In order to keep everyone safe at the Bank Holiday event, someone needed to take responsibility for keeping the numbers manageable. A wristband seemed to be the perfect way forward - no wristband, no entry. Brilliant. Trouble is, the council managed to print the wrong date on them; presumably not the sort of detail they felt required any special attention. Now, they're having to reassure everyone that although the bands say "Sunday", they're actually intended for Monday.


It's either incredibly inspired or dangerously wobbly to invite Lauren Laverne to become one of the new hosts for CD:UK. Obviously, we'd invite her to host anything, but... either they're going to be changing the tone of the show, or she's not a very good fit.

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And the fact they've hired Mylene Klass to co-present with her suggests that they're not really planning on changing the tone of the show very much. (What happened to Mylene turning her back on the pop world to concentrate on her first love of classical music, by the way? Has she remembered that her real first love was presenting TV programmes and being in Heat?)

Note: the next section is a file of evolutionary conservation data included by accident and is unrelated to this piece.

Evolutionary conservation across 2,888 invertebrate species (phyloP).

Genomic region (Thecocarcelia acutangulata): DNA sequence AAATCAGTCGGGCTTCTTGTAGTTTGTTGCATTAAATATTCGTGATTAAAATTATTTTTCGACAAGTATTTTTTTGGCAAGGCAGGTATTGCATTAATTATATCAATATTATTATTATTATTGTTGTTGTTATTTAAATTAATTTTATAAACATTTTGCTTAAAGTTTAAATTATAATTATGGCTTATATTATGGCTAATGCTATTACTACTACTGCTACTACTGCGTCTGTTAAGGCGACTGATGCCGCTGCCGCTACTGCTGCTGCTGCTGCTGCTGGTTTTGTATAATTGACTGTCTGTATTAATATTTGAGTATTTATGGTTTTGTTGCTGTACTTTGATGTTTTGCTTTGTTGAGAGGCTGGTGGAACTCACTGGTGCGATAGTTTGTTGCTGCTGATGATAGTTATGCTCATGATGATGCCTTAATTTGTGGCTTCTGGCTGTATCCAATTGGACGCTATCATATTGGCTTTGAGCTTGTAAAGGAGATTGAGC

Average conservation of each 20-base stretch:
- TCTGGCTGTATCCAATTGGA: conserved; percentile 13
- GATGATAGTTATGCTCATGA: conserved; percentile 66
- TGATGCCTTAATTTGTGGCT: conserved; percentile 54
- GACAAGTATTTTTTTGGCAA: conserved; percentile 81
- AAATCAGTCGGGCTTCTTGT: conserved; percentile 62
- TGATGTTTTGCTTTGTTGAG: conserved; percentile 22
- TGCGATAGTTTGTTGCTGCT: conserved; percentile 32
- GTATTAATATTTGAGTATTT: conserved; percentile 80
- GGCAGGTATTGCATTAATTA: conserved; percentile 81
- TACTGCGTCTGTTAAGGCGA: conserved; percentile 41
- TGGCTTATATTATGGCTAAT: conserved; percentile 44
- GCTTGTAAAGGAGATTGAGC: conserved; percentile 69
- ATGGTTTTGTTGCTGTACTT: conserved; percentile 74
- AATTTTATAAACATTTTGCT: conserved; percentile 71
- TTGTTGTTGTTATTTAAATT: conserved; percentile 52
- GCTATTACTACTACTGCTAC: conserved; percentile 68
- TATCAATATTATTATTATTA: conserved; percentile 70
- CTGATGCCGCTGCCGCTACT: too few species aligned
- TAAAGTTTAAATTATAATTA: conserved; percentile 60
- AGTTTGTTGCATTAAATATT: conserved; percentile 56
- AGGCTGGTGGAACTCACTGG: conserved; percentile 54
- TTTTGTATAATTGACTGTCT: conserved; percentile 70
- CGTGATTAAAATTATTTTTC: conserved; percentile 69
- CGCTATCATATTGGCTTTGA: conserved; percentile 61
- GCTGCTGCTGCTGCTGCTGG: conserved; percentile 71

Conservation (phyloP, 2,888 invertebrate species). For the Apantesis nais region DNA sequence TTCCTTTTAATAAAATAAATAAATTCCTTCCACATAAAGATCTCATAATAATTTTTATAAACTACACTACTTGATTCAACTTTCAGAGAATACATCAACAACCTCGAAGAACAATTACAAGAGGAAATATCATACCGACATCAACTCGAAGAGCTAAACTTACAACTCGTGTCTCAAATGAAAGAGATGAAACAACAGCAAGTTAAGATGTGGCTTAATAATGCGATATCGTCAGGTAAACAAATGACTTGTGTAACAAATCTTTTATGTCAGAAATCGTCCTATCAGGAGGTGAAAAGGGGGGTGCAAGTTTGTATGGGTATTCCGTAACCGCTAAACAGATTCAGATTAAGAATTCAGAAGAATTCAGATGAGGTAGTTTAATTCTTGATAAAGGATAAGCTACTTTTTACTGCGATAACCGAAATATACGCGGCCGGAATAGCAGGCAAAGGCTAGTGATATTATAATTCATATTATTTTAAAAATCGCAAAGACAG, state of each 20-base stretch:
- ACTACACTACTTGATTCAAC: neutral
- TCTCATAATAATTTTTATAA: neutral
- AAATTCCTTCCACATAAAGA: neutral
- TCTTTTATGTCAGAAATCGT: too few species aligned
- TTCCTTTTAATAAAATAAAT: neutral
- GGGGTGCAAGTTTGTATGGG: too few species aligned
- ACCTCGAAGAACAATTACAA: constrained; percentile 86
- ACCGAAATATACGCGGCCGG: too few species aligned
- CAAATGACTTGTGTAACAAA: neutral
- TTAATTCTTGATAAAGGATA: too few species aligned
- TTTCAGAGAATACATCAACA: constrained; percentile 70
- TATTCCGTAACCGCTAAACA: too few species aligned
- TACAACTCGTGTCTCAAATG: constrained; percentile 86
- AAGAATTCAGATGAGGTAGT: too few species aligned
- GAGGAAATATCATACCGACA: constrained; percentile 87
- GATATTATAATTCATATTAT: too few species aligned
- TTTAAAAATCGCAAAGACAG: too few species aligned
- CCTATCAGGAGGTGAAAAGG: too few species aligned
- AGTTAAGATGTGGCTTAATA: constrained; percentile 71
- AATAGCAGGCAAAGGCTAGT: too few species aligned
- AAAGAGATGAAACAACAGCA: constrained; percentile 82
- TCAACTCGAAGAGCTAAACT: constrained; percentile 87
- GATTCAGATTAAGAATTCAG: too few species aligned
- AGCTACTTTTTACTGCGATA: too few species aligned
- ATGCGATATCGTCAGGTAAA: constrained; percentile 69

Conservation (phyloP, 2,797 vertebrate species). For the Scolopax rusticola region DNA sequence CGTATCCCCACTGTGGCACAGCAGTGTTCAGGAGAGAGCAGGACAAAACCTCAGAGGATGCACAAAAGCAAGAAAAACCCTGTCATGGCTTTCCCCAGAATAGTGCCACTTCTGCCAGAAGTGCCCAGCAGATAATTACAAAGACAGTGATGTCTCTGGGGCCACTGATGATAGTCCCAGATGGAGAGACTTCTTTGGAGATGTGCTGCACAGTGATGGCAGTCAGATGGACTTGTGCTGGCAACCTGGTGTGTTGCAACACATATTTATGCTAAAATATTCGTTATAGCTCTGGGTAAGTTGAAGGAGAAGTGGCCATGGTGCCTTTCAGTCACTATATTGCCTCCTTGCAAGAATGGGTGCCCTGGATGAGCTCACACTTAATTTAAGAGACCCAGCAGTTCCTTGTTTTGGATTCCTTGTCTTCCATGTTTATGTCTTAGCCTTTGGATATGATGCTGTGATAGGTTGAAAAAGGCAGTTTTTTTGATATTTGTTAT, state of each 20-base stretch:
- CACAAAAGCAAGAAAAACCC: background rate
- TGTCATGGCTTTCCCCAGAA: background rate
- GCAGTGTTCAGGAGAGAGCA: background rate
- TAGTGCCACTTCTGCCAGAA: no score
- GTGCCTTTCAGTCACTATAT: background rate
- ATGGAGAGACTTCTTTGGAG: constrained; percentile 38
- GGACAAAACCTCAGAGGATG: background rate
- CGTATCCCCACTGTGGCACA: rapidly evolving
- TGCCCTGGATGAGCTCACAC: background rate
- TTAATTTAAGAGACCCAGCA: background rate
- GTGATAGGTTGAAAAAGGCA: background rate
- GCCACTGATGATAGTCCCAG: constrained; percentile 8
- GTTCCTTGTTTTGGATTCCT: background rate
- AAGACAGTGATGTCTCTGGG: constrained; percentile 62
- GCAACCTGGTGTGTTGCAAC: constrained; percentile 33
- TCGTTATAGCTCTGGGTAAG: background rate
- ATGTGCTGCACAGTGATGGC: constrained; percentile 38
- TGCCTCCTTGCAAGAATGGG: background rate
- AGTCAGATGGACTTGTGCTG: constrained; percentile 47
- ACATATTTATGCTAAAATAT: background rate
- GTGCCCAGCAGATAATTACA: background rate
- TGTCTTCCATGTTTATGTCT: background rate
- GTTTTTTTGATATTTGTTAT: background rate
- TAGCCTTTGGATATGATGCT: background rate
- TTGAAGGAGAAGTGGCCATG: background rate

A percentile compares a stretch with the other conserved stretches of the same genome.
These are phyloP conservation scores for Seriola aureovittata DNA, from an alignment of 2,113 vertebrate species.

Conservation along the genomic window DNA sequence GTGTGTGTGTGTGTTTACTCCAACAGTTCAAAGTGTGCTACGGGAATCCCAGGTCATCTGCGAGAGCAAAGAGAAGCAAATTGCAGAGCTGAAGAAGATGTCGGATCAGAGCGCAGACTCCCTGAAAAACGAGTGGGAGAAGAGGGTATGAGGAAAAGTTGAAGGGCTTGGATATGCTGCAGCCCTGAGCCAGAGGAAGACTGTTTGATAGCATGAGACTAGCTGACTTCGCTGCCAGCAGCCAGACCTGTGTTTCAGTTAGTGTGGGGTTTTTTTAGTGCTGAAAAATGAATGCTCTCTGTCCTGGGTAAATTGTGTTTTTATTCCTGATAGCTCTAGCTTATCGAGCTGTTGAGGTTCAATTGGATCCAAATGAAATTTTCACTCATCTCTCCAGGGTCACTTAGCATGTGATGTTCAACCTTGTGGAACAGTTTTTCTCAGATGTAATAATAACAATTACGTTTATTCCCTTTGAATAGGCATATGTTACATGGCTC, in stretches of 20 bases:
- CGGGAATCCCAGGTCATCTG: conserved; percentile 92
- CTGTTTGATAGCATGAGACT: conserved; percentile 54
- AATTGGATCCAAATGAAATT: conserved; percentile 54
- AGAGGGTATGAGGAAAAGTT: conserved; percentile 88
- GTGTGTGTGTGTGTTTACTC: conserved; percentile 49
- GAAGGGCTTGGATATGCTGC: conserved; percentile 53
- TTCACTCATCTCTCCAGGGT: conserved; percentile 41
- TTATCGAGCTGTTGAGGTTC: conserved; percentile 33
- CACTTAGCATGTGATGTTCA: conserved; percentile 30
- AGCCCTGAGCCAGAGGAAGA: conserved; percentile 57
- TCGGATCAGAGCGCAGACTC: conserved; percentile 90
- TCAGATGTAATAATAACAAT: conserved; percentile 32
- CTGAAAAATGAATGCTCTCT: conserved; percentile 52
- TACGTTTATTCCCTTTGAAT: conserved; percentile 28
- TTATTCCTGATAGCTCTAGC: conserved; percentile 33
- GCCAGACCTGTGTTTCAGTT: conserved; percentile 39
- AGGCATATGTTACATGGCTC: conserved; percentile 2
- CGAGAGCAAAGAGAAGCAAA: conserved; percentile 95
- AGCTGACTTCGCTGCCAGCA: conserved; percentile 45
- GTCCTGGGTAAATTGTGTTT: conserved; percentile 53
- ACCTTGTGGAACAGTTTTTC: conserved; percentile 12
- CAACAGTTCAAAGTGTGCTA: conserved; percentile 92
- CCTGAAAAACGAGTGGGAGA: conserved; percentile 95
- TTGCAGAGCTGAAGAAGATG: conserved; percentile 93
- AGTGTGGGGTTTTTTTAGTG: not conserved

How lucky that when the show relaunches, September 17th, she's that month's girl on the FHM calendar:

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Making up the numbers is Johnny P, who actually is a little more interesting than his bare CV ("presenter on Trouble") makes him sound.

His dad was a member of The Fantastics. (The soul band who did Something Old, Something New in the 70s; not the superhero gang.)